Even with our fingers in just two possible states, we’re already working pretty efficiently. In fact, our computers are based on the same principle. Each microchip consists of tiny electrical switches that can be either on or off, meaning that base-two is the default way they represent numbers. And just as we can use this system to count past 1,000 using only our fingers, computers can perform billions of operations just by counting off 1’s and 0’s.

From the TED-Ed Lesson How high can you count on your fingers? (Spoiler: much higher than 10) - James Tanton

Animation by TED-Ed

Solar System: Things to Know This Week

10 Tools for the Armchair Astronaut, or  How to Explore the Solar System from Home

At this very moment, spacecraft are surveying the solar system, from Mars, to Saturn, to Pluto and beyond. Now you can ride along to see the latest discoveries from deep space. For this week’s edition of 10 Things, we’ve assembled a toolkit of 10 essential resources for the desktop astronaut.  

1. It’s Like Facebook, but for Planets

Or is it more of a Hitchhiker’s Guide to the Solar System? Whatever one calls it, our planets page offers quick rundowns, as well as in-depth guides, for all the major bodies in the solar system. Explore from the sun all the way to the Oort Cloud.

+ Peruse the planets
+ See how objects in the solar system stack up against each other

2. Keep Your Eyes on This One

If you still haven’t tried Eyes on the Solar System, you’re missing out. This free, downloadable simulation app lets you tour the planets and track the past, current and future positions of spacecraft–all in 3D. Eyes on the Solar System uses real NASA data to help you take a virtual flight across both space and time.

+ Prepare for departure

3. Dateline: Deep Space

With so much exploration underway, discoveries and new insights into the solar system come at a pace that borders on bewildering. NASA is rewriting the textbooks, literally, on a regular basis. Relax, though: there are several easy ways to stay up to date with what’s happening in space.

+ See the latest headlines
+ Stay connected on social media: Twitter, Facebook, Instagram
+ Find more top NASA social media accounts

4. Space? There’s an App for That

NASA offers phone and tablet apps for star gazing, pictures, news, 3D tours, satellite tracking, live NASA TV and many other kinds of info.

+ Start downloading
+ See other cool apps

5. A (Very) Long Distance Call

We’re in constant communication with spacecraft all over the solar system. The Deep Space Network is a global network of giant antenna dishes that makes it possible. With this online app, you can learn how it works – and even see which spacecraft are phoning home right now.

+ Deep Space Network (DSN) Now

6. Collect ‘Em All

Spacecraft 3D is an augmented reality (AR) application that lets you learn about and interact with a variety of spacecraft that are used to explore our solar system, study Earth and observe the universe. Print out the AR target and your camera will do the rest, making the spacecraft appear in 3D right in front of you. Learn more about these robotic explorers as they pop up on your desk, in your hand, or on your dog’s head.

+ Download Spacecraft 3D
+ See more cool 3-D resources from NASA

7. Ever Wanted to Drive a Mars Rover?

This site will give you a 3D look at the Mars Curiosity rover, along with some of the terrain it has explored. It will even let you take the controls.

+ Experience Curiosity

8. More E-Ticket Attractions

But wait, there’s more. NASA offers a variety of other fascinating (and free) online experiences, all based on actual data from real missions. Here are a few to explore:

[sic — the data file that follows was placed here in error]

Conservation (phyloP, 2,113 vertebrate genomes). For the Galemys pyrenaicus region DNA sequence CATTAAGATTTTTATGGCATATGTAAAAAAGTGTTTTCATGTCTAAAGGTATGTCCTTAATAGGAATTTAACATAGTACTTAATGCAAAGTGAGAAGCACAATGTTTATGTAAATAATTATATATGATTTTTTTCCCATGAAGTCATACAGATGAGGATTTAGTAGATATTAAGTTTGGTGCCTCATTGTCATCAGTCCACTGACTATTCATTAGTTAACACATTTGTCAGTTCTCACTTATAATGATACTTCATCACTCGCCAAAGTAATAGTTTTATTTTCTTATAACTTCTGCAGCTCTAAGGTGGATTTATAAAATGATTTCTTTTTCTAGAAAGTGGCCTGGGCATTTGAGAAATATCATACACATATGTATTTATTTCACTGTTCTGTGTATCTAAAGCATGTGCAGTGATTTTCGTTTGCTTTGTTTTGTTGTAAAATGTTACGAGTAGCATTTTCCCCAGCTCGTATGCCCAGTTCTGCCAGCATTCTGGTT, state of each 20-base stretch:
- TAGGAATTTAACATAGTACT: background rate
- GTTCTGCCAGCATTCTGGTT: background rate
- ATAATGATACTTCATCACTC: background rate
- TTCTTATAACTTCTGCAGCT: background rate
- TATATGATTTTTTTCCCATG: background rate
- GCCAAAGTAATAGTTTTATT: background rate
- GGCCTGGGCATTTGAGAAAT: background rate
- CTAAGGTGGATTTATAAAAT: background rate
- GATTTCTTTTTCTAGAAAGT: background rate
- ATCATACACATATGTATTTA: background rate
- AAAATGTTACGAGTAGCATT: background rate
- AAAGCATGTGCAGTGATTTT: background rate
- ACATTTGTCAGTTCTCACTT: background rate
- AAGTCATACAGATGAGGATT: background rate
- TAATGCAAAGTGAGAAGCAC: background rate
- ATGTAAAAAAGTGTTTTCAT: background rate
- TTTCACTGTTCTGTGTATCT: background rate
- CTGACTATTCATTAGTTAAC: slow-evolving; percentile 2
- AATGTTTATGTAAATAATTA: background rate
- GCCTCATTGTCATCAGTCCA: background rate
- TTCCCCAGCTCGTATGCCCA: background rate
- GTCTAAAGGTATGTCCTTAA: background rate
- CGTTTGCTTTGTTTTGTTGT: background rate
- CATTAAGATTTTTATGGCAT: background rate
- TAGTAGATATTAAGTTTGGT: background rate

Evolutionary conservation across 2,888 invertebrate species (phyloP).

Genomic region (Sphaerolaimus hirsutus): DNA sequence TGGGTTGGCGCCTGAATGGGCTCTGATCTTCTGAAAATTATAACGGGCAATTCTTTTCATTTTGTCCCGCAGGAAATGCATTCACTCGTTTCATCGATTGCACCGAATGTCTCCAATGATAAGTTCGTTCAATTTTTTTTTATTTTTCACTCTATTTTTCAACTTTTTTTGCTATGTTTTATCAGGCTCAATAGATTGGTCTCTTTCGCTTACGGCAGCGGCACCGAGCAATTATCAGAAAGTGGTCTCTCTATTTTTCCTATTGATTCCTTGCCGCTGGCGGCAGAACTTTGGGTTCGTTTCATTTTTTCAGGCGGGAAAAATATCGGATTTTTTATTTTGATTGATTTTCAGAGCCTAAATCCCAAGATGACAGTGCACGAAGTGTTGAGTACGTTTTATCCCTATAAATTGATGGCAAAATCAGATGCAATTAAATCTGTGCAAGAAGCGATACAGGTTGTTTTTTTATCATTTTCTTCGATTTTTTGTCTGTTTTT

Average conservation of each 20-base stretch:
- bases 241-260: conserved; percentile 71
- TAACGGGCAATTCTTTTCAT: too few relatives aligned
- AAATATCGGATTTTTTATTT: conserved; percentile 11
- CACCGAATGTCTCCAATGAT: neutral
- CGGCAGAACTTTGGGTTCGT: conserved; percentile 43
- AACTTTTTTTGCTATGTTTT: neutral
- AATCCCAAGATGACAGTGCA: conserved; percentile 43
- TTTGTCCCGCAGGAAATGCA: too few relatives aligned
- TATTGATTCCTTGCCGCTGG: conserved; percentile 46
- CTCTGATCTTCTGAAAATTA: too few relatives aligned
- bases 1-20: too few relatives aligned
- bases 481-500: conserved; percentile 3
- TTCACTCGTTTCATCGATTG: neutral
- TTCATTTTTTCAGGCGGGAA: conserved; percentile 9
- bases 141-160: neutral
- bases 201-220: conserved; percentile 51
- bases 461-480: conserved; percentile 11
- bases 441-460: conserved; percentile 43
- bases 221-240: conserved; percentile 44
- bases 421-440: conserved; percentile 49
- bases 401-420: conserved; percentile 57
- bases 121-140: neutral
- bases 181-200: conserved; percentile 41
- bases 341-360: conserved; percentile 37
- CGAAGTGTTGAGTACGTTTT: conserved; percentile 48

+ Mars Trek
+ Vesta Trek
+ Moon Trek

9. The Universe Is Our Classroom

Studying the solar system makes for a compelling route into learning and teaching science, engineering and math. We have some great places to start.

+ Find resources for teachers
+ Build your own solar system with your classroom

10. Bring It on Home

After you’ve toured the far reaches of the solar system, you can always come home again. When you have spent time studying the harsh conditions on our neighboring planets, the charms of a unique paradise come into sharp focus, the place we call Earth.

+ Watch a real-time video feed from Earth orbit
+ See a daily global view of our planet from a million miles away
+ Hold the earth in your hands with the Earth Now mobile app

Discover more lists of 10 things to know about our solar system HERE.

Follow us on Tumblr for your regular dose of space: http://nasa.tumblr.com

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Nasa astronomers discover new solar system of seven planets called TRAPPIST-1 where life may have evolved on three of them

Life may have evolved on at least three planets in a newly discovered solar system just 39 light years from Earth, Nasa has announced.​

Astronomers have detected no less than seven Earth-sized worlds orbiting a cool dwarf star known as TRAPPIST-1.

TRAPPIST-1 is an ultracool dwarf star that is approximately 8 per cent the mass of and 11 per cent the radius of our  Sun.

It has a temperature of 2550K and is at least 500 million years old. In comparison, the Sun is about 4.6 billion years old and has a temperature of 5778K.

The six inner planets lie in a temperate zone where surface temperatures range from zero to 100C.

Of these, at least three are thought to be capable of having oceans, increasing the likelihood of life.

No other star system known contains such a large number of Earth-sized and probably rocky planets.

x

A groundbreaking gene therapy treatment which boosts a patient’s own immune cells has been shown to clear disease from one third of terminal patients.

US pharmaceutical company Kite Pharma released results from the first six months of its trial of the new treatment, called CAR-T cell therapy.


Some 36 per cent of the 101 patients on the trial were still in complete remission at six months, and eight in 10 saw their cancer shrink by at least half during the study.

“The numbers are fantastic,” said Dr Fred Locke, a blood cancer expert at Moffitt Cancer Center in Tampa who co-led the study.

“These are heavily treated patients who have no other options.”

The treatment, which has been dubbed ‘a living drug’ by doctors, works by filtering a patient’s blood to remove key immune system cells called T-cells, which are then genetically engineered in the lab to recognise cancer cells.